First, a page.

The Upper Tribunal (Tax and Chancery Chamber) has upheld a decision of the First-tier Tribunal (Charity) that dismissed an appeal by the orthodox Jewish charity Regentford Ltd against the Charity Commission's decision to open a statutory inquiry into its affairs.
The Upper Tribunal concluded that the commission's decision was reasonable. Furthermore, the Upper Tribunal concluded that the First-tier Tribunal had been correct to dismiss Regentford's application.
The decision provides helpful clarification on the threshold that the commission must meet before it makes a decision to open a statutory inquiry and on the approach that the tribunal should take when reviewing such a decision. (Regentford Limited v Charity Commission for England and Wales and another (2014) UKUT 0364 (TCC).)
Appeals against commission
It is hoped that the Upper Tribunal will provide binding authority on the correct approach to the statutory test for deciding whether a person is, or may be, affected by a decision of the commission and can therefore bring an appeal. This arose when members of the campaign group Stop the JNF were granted permission by the charity tribunal to appeal the ruling that they did not have standing to appeal against a Charity Commission decision not to deregister three charities they opposed. (Nicholson and others v Charity Commission for England and Wales.)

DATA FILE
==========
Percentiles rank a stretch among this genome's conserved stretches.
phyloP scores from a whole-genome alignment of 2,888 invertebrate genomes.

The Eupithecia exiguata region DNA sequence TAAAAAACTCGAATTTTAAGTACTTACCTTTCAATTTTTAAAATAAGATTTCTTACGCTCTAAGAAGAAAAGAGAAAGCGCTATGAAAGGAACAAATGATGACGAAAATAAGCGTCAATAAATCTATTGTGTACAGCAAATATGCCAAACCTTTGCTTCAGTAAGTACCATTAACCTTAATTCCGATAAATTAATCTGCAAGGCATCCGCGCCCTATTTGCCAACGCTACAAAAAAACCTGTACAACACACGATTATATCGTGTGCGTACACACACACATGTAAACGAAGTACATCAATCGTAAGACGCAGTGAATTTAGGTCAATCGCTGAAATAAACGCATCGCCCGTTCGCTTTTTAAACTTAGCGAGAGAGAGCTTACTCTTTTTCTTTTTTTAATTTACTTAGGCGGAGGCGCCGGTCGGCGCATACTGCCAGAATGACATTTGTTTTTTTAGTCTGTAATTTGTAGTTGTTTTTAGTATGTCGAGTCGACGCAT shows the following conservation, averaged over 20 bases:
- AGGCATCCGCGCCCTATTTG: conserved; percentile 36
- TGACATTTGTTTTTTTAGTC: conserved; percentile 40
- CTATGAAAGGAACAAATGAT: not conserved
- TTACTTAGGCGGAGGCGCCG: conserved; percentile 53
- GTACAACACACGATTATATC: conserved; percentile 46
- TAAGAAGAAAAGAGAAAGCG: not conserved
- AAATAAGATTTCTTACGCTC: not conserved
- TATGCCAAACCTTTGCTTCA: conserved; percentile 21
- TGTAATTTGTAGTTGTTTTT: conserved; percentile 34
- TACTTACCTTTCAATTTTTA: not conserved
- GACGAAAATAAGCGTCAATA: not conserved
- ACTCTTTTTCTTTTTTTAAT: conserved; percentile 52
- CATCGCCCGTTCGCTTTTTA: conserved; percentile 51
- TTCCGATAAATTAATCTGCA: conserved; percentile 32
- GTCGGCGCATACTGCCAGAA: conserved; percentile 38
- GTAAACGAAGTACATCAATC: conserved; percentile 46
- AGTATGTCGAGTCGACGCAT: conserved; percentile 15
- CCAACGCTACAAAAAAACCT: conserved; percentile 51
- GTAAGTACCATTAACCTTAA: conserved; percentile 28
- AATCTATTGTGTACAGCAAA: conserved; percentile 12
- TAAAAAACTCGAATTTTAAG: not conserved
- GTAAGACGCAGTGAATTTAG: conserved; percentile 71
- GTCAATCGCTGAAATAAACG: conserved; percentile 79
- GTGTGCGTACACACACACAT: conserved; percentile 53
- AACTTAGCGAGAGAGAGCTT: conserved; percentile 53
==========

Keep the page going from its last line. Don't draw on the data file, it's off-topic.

Recent commission activity
The commission has published reports on its statutory inquiry into White Horse Stables – Horse Rescue and its operational compliance work with the Creed Street Theatre & Arts Centre Trust and the Schools of King Edward VI, Birmingham. The White Horse report says there was evidence of mismanagement by trustees, including repeated failure to submit annual accounts to the commission. They also allowed conflicts of interest, arising from the relationship between two trustees and from financial arrangements between the charity and a connected company, to go unmanaged.
The Creed Street report shows how the commission cannot usually get involved in disputes arising from charity trustee decisions that are unpopular with members, supporters or beneficiaries. The commission expects charity trustees to seek to resolve such disputes by following high standards of governance and communication. The King Edward VI report shows how the regulator can engage constructively with charity trustees who report a serious incident to help them manage risk. It highlights the need for charities not only to have policies in place, but also for them to work in practice.
Serious incidents reminder
The commission has issued an alert to remind charities of their duty to report actual or suspected serious incidents to it. The alert says the commission might treat failure to do so as mismanagement.
This column is written by Adrian Pashley, charities editor at Thomson Reuters, Practical Law, on behalf of the CLA